You’ll want to enable AutoStop, which will automatically depower the VM if there hasn’t been any activity for a specified amount of time. If you’re as absent-minded as I am, this will save you from having to pay for the time you don’t use if you forget to disconnect after you’re done.
Encryption will add additional protection—good to have if you are working with sensitive information. Tags will help you locate this WorkSpace by providing additional metadata, such as your department name.
13. Review and launch
Verify one last time that all the information looks accurate, then hit that “Launch WorkSpaces” button!
It will take you back to the WorkSpaces subsection with a message that it may take up to twenty minutes for your WorkSpace to be ready.
14. Check your email
When everything is ready, Amazon will send you an email with instructions on how to access your brand new WorkSpace. It includes a unique link to download a specially-prepared installer that will connect you to your VM, as well as a registration code to log in. You’ll want to save this information for later.
15. Install your app
After your installer has downloaded, run it as you would any other app installer.
In the login screen, first, provide the code emailed to you in Step 14. Then provide the username you set in Step 9, then use the code for the password. Signing in might take a bit, but it’s worth the wait!
16. Set up your VM
Much like as you would any other Windows computer, you can now install and run programs to your heart’s content!
If you are looking for some guidance on what kinds of things you should be installing, I maintain a list on GitHub.
In addition to the aforementioned cost and connection issues, there are a few other potential factors to be aware of:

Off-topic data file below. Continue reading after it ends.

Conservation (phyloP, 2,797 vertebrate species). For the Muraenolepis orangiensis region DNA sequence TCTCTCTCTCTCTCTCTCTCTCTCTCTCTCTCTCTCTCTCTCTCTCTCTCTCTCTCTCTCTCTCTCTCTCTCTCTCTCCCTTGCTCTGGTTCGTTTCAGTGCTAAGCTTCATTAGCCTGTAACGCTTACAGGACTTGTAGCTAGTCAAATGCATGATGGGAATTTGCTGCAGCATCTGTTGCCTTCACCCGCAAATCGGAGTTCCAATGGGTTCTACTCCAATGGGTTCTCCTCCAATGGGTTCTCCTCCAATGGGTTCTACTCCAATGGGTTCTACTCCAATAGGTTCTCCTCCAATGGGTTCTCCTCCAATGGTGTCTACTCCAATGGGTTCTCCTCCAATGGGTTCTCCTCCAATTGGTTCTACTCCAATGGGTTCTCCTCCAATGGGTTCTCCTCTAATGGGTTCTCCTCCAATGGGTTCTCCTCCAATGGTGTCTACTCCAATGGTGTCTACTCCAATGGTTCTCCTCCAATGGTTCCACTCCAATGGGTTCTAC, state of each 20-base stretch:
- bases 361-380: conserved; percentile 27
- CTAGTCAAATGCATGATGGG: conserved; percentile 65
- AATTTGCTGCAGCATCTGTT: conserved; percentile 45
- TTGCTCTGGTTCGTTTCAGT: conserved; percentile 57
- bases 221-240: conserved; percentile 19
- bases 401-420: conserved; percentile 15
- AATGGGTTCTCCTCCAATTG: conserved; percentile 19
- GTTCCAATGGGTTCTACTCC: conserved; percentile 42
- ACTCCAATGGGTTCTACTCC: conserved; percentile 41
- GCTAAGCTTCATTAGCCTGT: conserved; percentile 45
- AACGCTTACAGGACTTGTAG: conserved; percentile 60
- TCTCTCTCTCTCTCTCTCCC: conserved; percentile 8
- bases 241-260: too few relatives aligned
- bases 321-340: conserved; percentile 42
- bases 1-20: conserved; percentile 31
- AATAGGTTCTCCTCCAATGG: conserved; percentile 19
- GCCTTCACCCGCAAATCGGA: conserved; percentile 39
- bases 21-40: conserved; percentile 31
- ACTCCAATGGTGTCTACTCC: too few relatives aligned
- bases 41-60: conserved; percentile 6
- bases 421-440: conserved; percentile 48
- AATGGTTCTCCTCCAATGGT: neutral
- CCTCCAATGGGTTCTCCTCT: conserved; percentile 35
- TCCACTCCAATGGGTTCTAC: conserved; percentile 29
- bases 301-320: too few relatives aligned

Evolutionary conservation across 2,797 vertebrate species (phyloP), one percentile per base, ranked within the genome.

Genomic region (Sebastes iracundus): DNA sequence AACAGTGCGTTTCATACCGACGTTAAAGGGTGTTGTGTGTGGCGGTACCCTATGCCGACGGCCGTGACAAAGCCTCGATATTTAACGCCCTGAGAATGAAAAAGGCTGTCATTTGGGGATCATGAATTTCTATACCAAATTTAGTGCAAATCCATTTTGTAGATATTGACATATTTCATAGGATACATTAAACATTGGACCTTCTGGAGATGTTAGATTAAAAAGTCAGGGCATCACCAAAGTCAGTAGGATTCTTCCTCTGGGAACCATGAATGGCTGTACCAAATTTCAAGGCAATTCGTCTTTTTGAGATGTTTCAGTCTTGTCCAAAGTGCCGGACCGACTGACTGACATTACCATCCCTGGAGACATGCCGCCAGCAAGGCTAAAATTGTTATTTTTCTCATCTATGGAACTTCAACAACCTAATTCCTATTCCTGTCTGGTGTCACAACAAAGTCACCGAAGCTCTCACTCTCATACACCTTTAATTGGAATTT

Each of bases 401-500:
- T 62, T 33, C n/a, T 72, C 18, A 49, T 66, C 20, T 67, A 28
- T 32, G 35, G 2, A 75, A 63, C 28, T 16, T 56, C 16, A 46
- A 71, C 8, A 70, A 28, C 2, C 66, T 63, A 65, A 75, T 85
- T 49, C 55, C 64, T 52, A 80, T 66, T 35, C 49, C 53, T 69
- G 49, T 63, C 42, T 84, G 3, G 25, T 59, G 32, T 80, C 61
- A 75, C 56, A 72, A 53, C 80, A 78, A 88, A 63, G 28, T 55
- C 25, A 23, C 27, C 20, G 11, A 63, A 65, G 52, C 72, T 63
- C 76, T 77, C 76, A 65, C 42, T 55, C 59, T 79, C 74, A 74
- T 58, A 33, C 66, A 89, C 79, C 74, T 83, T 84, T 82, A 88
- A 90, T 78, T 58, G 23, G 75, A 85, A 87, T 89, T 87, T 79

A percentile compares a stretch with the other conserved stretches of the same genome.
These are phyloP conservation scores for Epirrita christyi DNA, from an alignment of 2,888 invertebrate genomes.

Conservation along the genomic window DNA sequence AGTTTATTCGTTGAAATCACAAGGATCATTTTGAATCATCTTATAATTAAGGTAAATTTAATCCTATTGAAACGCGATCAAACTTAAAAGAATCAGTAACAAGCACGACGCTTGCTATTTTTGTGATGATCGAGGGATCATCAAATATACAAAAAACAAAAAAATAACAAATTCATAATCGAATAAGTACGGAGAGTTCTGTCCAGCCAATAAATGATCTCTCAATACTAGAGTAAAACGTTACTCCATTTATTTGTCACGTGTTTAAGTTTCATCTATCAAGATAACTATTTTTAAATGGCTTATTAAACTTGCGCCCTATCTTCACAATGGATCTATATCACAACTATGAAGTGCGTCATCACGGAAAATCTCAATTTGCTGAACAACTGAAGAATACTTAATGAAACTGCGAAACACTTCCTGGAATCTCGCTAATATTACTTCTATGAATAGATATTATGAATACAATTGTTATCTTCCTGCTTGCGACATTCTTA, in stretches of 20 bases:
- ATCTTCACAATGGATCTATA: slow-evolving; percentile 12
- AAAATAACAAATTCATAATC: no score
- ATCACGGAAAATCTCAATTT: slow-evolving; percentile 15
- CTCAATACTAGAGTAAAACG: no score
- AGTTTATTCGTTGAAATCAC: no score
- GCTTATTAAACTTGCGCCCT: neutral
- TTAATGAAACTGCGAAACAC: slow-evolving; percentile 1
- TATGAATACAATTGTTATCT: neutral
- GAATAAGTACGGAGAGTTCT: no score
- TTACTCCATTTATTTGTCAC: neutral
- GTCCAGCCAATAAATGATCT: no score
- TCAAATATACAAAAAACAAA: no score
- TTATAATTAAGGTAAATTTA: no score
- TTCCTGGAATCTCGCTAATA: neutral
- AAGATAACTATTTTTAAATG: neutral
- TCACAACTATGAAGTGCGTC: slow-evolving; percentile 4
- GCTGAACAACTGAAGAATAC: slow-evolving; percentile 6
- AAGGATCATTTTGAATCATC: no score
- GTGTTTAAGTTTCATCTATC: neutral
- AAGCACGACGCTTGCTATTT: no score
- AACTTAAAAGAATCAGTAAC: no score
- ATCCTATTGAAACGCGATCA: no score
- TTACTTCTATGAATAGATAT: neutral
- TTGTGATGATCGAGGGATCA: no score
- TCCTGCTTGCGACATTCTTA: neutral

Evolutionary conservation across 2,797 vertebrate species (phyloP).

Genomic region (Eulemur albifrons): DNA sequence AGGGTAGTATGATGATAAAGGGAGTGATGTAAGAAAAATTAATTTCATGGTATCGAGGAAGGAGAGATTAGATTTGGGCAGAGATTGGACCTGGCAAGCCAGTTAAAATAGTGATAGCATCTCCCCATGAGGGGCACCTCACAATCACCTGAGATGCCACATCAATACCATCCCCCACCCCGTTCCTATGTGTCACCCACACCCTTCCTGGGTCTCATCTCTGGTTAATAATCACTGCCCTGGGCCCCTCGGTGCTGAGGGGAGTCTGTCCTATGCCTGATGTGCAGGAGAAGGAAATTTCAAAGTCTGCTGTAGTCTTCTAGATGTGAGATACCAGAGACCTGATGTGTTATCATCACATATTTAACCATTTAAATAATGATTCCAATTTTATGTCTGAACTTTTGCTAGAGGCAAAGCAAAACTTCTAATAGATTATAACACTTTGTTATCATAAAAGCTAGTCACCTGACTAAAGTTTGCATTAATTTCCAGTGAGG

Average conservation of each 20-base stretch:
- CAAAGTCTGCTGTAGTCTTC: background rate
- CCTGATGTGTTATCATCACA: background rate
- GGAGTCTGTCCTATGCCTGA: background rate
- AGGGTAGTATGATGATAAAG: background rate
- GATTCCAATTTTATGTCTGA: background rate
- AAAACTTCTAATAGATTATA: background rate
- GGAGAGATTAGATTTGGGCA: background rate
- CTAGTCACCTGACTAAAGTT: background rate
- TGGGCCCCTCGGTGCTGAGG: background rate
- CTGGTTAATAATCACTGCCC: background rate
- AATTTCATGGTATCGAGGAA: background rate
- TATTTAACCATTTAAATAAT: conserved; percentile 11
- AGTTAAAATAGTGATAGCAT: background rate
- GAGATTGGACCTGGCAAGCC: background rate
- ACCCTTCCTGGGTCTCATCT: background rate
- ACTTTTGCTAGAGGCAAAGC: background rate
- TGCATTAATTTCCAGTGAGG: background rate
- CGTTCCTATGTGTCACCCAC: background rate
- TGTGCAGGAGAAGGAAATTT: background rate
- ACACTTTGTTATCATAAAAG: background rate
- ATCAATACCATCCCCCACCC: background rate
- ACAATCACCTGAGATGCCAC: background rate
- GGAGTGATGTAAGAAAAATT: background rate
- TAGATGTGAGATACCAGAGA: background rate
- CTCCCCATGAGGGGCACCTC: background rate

Unless you’re willing to spend a lot of time reading through inscrutable, jargon-laden help forums, shell out for a consultant, or purchase access to Amazon’s specialized support tier, you’re effectively on your own. That means for everything surrounding actually using the WorkSpace VM, tread very carefully.
I’m not an expert in cloud-based software management by any means. The steps outlined in this post were figured out through trial and error, as well as harassing some friends who are smarter than me. Sorry, folks.
While you can set your location to US East, the further you physically are from that location the larger your latency will get. This translates to a reduction in responsiveness from the VM, so it becomes that much more important to possess a fast, dedicated internet connection. Hotel, airport, rural, and conference internet may not be sufficient.
Unfortunately, the catchphrase, “The seats are free, but you’ll only use the edge!” isn’t applicable here. The Windows 10 VM won’t allow you to install Microsoft Edge, instead providing a copy of Internet Explorer 11—I’m guessing this is for some obscure licensing reason.
Edge has some nice concessions for accessibility, but keep in mind that you should be testing with the browsers that best interface with screen reader technology first.
Bye-bye, excuses. Hello accessible web!
With a little upfront work, it is possible to overcome what was traditionally a non-trivial obstacle to obtaining a proper accessibility testing setup.
Seeing how this is an Advent calendar, here’s a parting gift to go along with this post: I will send ten people $10 to get started. Needs-based and scope of impact will be given highest priority—contact info is in the bio. If any like-minded companies would like to match this, even better!